Kana'iolowalu Newsletter February 2014


We thank you for joining our efforts to bring the Native Hawaiian community together to work towards a better future for our people.

You have a meaningful role in our campaign to register Native Hawaiians. We could not have succeeded in having more than 107,000 Native Hawaiians signed up without you.

The formal registration campaign has now ended. We have no doubt that you’ll continue to play an important role.

The first step was to find people who want to bring important change to the Native Hawaiian community. This is an important step in a long journey and the Native Hawaiian people will continue to need your participation and support in the months and years to come.


Most Significant Registry Ever

Due to the challenges and conditions facing Native Hawaiians today, the Native Hawaiian Roll may be the most significant registry in modern times.

It follows in the footsteps of the struggles and successes of many who came before, all the way back to the Kuʻe Petition.

A strong message is made when more than 107,000 Native Hawaiians sign-up with the Native Hawaiian Roll Commission. That message is clear, Native Hawaiians will work together for meaningful change and are preparing to deal directly with the state and federal governments to resolve issues of historical injustices and to actively address current issues facing Native Hawaiians.


Ancestry Confirmation Process is Underway

While the formal registration “campaign” may have ended, the Native Hawaiian Roll Commission Staff still has a lot of work to do.

Confirming Native Hawaiian ancestry for literally thousands of people is a huge task.

It involves reviewing documents, determining whether those documents confirm ancestry and if not, then following-up with people to find other ways for confirming Native Hawaiian ancestry. Others may not have even submitted documents to confirm their ancestry; this will require additional work. Some registrations were submitted without complete information such as current addresses and birth dates.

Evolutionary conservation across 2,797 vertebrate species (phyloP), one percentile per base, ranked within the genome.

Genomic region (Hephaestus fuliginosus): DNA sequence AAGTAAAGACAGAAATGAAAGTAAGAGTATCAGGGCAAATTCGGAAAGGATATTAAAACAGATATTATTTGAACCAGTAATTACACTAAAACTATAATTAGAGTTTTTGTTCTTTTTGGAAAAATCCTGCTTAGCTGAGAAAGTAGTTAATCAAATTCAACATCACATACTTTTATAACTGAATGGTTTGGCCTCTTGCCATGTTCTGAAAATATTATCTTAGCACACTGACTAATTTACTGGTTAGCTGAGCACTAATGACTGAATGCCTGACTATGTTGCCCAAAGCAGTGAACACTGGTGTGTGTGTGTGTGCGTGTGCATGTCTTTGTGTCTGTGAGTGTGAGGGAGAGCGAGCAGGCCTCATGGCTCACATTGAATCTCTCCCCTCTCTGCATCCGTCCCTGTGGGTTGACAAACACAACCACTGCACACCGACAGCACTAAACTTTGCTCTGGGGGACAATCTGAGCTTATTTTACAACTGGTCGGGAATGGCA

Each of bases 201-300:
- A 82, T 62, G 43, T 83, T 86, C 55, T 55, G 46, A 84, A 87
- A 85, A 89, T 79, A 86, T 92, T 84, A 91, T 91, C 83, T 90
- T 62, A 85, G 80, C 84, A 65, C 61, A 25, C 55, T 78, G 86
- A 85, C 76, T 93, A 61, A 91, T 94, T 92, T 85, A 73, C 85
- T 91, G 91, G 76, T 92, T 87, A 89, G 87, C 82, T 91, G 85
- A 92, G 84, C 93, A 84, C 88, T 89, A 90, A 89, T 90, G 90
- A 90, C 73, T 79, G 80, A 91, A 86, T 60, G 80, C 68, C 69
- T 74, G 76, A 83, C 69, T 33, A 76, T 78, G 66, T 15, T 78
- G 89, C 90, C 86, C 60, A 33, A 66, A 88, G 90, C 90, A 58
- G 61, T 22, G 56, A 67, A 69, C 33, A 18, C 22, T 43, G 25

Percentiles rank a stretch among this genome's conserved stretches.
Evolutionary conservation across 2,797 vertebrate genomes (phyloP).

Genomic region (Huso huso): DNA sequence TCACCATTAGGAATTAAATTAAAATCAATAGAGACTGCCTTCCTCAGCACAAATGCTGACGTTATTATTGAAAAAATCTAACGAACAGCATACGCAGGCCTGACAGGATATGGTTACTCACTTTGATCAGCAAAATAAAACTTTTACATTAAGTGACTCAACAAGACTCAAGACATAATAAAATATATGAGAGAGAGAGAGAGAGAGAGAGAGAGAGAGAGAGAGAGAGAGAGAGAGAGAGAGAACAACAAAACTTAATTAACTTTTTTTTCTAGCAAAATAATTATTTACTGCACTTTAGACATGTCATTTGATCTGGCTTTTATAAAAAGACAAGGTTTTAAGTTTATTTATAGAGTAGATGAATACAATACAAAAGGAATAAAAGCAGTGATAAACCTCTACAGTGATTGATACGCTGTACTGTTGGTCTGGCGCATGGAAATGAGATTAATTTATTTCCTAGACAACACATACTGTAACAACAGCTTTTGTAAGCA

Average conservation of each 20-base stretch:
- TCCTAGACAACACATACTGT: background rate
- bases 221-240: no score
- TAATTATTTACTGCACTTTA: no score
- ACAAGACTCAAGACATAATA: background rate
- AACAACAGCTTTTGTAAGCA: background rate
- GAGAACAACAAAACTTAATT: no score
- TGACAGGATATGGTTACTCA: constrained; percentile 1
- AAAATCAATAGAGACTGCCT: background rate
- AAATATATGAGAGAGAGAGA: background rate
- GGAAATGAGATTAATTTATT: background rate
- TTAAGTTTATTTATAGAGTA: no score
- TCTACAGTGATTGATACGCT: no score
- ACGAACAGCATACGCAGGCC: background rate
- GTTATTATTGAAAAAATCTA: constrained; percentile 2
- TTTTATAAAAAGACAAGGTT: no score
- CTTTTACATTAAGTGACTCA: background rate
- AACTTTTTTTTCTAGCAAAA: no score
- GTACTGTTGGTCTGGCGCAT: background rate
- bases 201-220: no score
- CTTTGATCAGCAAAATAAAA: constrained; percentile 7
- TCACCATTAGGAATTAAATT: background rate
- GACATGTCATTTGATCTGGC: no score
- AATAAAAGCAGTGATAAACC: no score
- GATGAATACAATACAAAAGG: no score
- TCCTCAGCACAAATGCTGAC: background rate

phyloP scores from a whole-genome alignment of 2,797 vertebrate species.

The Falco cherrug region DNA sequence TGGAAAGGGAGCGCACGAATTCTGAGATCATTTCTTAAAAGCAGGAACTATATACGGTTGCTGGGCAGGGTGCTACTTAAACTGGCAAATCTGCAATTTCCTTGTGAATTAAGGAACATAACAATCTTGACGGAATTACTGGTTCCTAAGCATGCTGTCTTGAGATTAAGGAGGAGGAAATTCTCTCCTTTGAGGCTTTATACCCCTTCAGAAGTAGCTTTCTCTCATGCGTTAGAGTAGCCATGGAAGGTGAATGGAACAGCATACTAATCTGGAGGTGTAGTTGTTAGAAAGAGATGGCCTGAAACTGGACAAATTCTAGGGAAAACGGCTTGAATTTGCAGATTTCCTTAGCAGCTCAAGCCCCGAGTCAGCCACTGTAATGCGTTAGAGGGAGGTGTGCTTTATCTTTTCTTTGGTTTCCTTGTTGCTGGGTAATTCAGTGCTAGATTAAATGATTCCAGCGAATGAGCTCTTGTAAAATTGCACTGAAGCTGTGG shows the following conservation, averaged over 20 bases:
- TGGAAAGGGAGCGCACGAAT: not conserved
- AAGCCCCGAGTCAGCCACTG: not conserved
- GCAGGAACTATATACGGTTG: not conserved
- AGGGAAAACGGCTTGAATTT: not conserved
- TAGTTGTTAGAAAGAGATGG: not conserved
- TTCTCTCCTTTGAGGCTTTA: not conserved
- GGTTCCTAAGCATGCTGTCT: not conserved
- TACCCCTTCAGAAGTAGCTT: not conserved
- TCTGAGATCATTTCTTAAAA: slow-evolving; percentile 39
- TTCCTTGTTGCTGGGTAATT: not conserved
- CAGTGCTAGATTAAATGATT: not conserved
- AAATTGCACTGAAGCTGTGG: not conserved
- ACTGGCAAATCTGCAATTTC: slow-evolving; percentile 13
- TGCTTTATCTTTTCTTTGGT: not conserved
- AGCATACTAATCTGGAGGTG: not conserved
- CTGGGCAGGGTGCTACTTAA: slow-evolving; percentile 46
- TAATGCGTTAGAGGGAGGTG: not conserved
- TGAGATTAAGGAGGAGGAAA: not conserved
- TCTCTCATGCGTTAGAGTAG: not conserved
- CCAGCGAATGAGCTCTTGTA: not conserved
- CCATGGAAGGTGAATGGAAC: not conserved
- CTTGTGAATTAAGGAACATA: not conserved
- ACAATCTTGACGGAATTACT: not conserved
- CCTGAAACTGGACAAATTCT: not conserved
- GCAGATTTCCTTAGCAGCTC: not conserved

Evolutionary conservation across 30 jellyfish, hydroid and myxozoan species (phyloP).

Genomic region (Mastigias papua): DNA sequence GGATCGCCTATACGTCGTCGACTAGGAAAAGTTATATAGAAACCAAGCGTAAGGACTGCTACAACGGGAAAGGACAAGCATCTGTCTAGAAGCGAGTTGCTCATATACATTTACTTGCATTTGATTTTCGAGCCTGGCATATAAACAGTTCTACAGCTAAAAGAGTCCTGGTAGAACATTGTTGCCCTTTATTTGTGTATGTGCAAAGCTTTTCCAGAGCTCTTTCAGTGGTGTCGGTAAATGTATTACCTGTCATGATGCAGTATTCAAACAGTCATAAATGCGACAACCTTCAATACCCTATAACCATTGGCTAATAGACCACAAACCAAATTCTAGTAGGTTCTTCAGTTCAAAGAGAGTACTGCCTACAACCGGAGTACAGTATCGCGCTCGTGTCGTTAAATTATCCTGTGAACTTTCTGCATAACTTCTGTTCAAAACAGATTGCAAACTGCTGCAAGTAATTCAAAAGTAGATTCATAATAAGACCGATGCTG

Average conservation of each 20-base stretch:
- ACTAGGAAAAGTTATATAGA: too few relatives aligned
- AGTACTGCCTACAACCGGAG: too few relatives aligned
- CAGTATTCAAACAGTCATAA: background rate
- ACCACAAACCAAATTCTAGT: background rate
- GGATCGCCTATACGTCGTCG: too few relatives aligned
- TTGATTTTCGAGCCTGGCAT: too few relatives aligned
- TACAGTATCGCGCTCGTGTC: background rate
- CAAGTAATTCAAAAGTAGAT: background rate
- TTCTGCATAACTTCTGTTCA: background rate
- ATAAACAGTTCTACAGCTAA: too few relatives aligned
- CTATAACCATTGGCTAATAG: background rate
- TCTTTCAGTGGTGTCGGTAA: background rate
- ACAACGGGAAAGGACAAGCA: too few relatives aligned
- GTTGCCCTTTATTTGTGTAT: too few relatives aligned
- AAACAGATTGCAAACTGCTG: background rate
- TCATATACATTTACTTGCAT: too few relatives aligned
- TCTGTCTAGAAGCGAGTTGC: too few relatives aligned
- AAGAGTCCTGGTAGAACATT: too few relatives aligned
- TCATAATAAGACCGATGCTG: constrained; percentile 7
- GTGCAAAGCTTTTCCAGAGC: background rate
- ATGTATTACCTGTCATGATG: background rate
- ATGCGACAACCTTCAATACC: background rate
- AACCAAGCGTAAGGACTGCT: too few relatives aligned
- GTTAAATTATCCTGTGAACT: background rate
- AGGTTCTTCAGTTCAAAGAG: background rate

More than a list

This registry is more than a list. It serves as the basis for eligibility to participate in the process of reestablishing the modern government. It is important for the information to be as up to date as possible.

We ask for your patience and support as the confirmation process is underway. Our staff and volunteers are working hard to confirm everyone who signed up.

Please kōkua when you receive a phone call, an email or regular mail inquiry.


Check Your Status Online

You can check your status by visiting your dashboard.

Complete the form by entering your First Name, Last Name, and Date of Birth as you had listed on your registration (see image below).

If you have new contact information, please leave us a note and we will make the change to your registration.


What if my status is Pending?

If your status is listed as Pending, it could mean that we are working towards reviewing your registration, or we need additional information.

In addition to checking your status, you can also upload copies of documents to confirm your ancestry like your or your parents' birth certificates.

We put together some answers to frequently asked questions regarding specific situations and what's needed to process ancestry confirmation. Click here to view.


What You Can Expect

In March, the Native Hawaiian Roll Commission will publish a pre-certification list. This list will be of the people whom the Commission intends to certify as being the official list. It will be available for viewing on the website, as well as in paper form in public locations such as libraries and the offices of certain Hawaiian organizations. A list of locations will be available on-line. An announcement of this publication will be made on the radio, in the newspaper, on the website, and through email.

What will be on this list?

The alphabetized list will have each person’s full, current name, the year of birth, and the city of current residence. For example, Norma Nyuk Wong, 1956, Honolulu.

There will be a two week comment period. Any changes or challenges may be made at that time.

The Commission will then finalize and officially certify the registry. This will bring the Commission’s work to an end, and others will take up the work.

ʻAʻohe hana nui ke alu ʻia! I mua kākou!
(No task is too great when done together.)